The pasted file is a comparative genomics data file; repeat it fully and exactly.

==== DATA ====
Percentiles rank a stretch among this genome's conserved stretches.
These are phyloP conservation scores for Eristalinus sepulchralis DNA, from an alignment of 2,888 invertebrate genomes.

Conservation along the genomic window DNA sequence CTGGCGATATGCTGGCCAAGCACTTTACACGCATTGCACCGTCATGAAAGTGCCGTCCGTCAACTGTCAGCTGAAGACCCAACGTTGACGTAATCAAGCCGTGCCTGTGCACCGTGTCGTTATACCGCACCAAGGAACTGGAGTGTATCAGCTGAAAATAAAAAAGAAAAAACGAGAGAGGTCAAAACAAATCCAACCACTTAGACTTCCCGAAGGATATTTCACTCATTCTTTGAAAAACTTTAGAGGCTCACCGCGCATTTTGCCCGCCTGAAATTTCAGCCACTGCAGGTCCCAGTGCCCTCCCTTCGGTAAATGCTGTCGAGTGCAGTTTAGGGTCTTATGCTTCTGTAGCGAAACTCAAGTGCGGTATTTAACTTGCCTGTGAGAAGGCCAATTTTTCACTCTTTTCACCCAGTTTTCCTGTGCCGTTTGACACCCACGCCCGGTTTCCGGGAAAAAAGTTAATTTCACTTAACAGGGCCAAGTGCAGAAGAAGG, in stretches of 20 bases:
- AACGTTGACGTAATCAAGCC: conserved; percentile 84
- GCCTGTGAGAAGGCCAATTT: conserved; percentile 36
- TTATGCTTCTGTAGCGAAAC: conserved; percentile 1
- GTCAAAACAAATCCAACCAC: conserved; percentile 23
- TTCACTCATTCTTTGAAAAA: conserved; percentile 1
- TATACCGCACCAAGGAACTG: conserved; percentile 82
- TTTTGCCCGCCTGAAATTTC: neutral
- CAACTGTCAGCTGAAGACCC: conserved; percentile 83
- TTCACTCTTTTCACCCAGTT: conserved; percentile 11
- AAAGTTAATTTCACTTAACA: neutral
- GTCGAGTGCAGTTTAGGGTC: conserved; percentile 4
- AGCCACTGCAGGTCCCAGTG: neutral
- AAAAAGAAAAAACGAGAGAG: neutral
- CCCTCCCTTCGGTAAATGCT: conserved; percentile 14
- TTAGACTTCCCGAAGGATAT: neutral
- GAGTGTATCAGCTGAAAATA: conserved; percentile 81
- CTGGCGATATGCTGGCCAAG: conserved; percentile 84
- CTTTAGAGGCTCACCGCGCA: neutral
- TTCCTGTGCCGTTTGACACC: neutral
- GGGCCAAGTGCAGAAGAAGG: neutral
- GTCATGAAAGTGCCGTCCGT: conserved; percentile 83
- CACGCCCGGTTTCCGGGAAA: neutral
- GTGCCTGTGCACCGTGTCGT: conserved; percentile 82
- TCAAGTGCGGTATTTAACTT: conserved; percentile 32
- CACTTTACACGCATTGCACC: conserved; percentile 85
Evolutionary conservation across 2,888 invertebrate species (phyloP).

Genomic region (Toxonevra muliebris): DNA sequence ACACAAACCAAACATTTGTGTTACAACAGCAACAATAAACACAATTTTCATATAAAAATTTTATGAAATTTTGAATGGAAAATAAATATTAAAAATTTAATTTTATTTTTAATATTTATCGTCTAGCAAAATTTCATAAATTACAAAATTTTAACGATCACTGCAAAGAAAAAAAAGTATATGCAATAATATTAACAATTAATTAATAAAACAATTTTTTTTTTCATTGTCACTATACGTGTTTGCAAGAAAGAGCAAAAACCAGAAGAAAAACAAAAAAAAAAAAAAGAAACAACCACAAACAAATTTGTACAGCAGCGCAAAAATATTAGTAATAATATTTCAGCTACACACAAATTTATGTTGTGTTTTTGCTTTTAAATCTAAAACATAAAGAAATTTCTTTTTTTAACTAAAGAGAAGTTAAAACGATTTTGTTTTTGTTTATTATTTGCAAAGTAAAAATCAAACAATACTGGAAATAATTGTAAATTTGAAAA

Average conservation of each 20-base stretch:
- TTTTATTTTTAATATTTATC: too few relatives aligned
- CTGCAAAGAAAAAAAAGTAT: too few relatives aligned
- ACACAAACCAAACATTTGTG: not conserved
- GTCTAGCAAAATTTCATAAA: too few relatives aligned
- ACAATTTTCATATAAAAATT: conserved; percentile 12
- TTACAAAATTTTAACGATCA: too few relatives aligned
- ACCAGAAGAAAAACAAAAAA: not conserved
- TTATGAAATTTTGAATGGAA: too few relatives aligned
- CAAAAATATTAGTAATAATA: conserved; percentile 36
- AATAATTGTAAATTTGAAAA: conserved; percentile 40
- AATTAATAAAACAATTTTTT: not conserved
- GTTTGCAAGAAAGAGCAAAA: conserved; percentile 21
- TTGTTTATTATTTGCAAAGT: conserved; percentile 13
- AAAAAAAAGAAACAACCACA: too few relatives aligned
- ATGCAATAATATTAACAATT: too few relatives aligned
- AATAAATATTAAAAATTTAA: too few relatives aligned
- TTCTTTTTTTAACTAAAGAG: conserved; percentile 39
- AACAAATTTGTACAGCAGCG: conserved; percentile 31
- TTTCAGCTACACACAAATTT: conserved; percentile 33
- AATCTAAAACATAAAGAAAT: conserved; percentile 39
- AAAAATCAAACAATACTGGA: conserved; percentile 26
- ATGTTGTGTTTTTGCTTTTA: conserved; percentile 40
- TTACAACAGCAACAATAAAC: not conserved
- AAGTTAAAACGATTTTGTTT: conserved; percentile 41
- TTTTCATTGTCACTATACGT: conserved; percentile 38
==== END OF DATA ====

Percentiles rank a stretch among this genome's conserved stretches.
These are phyloP conservation scores for Eristalinus sepulchralis DNA, from an alignment of 2,888 invertebrate genomes.

Conservation along the genomic window DNA sequence CTGGCGATATGCTGGCCAAGCACTTTACACGCATTGCACCGTCATGAAAGTGCCGTCCGTCAACTGTCAGCTGAAGACCCAACGTTGACGTAATCAAGCCGTGCCTGTGCACCGTGTCGTTATACCGCACCAAGGAACTGGAGTGTATCAGCTGAAAATAAAAAAGAAAAAACGAGAGAGGTCAAAACAAATCCAACCACTTAGACTTCCCGAAGGATATTTCACTCATTCTTTGAAAAACTTTAGAGGCTCACCGCGCATTTTGCCCGCCTGAAATTTCAGCCACTGCAGGTCCCAGTGCCCTCCCTTCGGTAAATGCTGTCGAGTGCAGTTTAGGGTCTTATGCTTCTGTAGCGAAACTCAAGTGCGGTATTTAACTTGCCTGTGAGAAGGCCAATTTTTCACTCTTTTCACCCAGTTTTCCTGTGCCGTTTGACACCCACGCCCGGTTTCCGGGAAAAAAGTTAATTTCACTTAACAGGGCCAAGTGCAGAAGAAGG, in stretches of 20 bases:
- AACGTTGACGTAATCAAGCC: conserved; percentile 84
- GCCTGTGAGAAGGCCAATTT: conserved; percentile 36
- TTATGCTTCTGTAGCGAAAC: conserved; percentile 1
- GTCAAAACAAATCCAACCAC: conserved; percentile 23
- TTCACTCATTCTTTGAAAAA: conserved; percentile 1
- TATACCGCACCAAGGAACTG: conserved; percentile 82
- TTTTGCCCGCCTGAAATTTC: neutral
- CAACTGTCAGCTGAAGACCC: conserved; percentile 83
- TTCACTCTTTTCACCCAGTT: conserved; percentile 11
- AAAGTTAATTTCACTTAACA: neutral
- GTCGAGTGCAGTTTAGGGTC: conserved; percentile 4
- AGCCACTGCAGGTCCCAGTG: neutral
- AAAAAGAAAAAACGAGAGAG: neutral
- CCCTCCCTTCGGTAAATGCT: conserved; percentile 14
- TTAGACTTCCCGAAGGATAT: neutral
- GAGTGTATCAGCTGAAAATA: conserved; percentile 81
- CTGGCGATATGCTGGCCAAG: conserved; percentile 84
- CTTTAGAGGCTCACCGCGCA: neutral
- TTCCTGTGCCGTTTGACACC: neutral
- GGGCCAAGTGCAGAAGAAGG: neutral
- GTCATGAAAGTGCCGTCCGT: conserved; percentile 83
- CACGCCCGGTTTCCGGGAAA: neutral
- GTGCCTGTGCACCGTGTCGT: conserved; percentile 82
- TCAAGTGCGGTATTTAACTT: conserved; percentile 32
- CACTTTACACGCATTGCACC: conserved; percentile 85
Evolutionary conservation across 2,888 invertebrate species (phyloP).

Genomic region (Toxonevra muliebris): DNA sequence ACACAAACCAAACATTTGTGTTACAACAGCAACAATAAACACAATTTTCATATAAAAATTTTATGAAATTTTGAATGGAAAATAAATATTAAAAATTTAATTTTATTTTTAATATTTATCGTCTAGCAAAATTTCATAAATTACAAAATTTTAACGATCACTGCAAAGAAAAAAAAGTATATGCAATAATATTAACAATTAATTAATAAAACAATTTTTTTTTTCATTGTCACTATACGTGTTTGCAAGAAAGAGCAAAAACCAGAAGAAAAACAAAAAAAAAAAAAAGAAACAACCACAAACAAATTTGTACAGCAGCGCAAAAATATTAGTAATAATATTTCAGCTACACACAAATTTATGTTGTGTTTTTGCTTTTAAATCTAAAACATAAAGAAATTTCTTTTTTTAACTAAAGAGAAGTTAAAACGATTTTGTTTTTGTTTATTATTTGCAAAGTAAAAATCAAACAATACTGGAAATAATTGTAAATTTGAAAA

Average conservation of each 20-base stretch:
- TTTTATTTTTAATATTTATC: too few relatives aligned
- CTGCAAAGAAAAAAAAGTAT: too few relatives aligned
- ACACAAACCAAACATTTGTG: not conserved
- GTCTAGCAAAATTTCATAAA: too few relatives aligned
- ACAATTTTCATATAAAAATT: conserved; percentile 12
- TTACAAAATTTTAACGATCA: too few relatives aligned
- ACCAGAAGAAAAACAAAAAA: not conserved
- TTATGAAATTTTGAATGGAA: too few relatives aligned
- CAAAAATATTAGTAATAATA: conserved; percentile 36
- AATAATTGTAAATTTGAAAA: conserved; percentile 40
- AATTAATAAAACAATTTTTT: not conserved
- GTTTGCAAGAAAGAGCAAAA: conserved; percentile 21
- TTGTTTATTATTTGCAAAGT: conserved; percentile 13
- AAAAAAAAGAAACAACCACA: too few relatives aligned
- ATGCAATAATATTAACAATT: too few relatives aligned
- AATAAATATTAAAAATTTAA: too few relatives aligned
- TTCTTTTTTTAACTAAAGAG: conserved; percentile 39
- AACAAATTTGTACAGCAGCG: conserved; percentile 31
- TTTCAGCTACACACAAATTT: conserved; percentile 33
- AATCTAAAACATAAAGAAAT: conserved; percentile 39
- AAAAATCAAACAATACTGGA: conserved; percentile 26
- ATGTTGTGTTTTTGCTTTTA: conserved; percentile 40
- TTACAACAGCAACAATAAAC: not conserved
- AAGTTAAAACGATTTTGTTT: conserved; percentile 41
- TTTTCATTGTCACTATACGT: conserved; percentile 38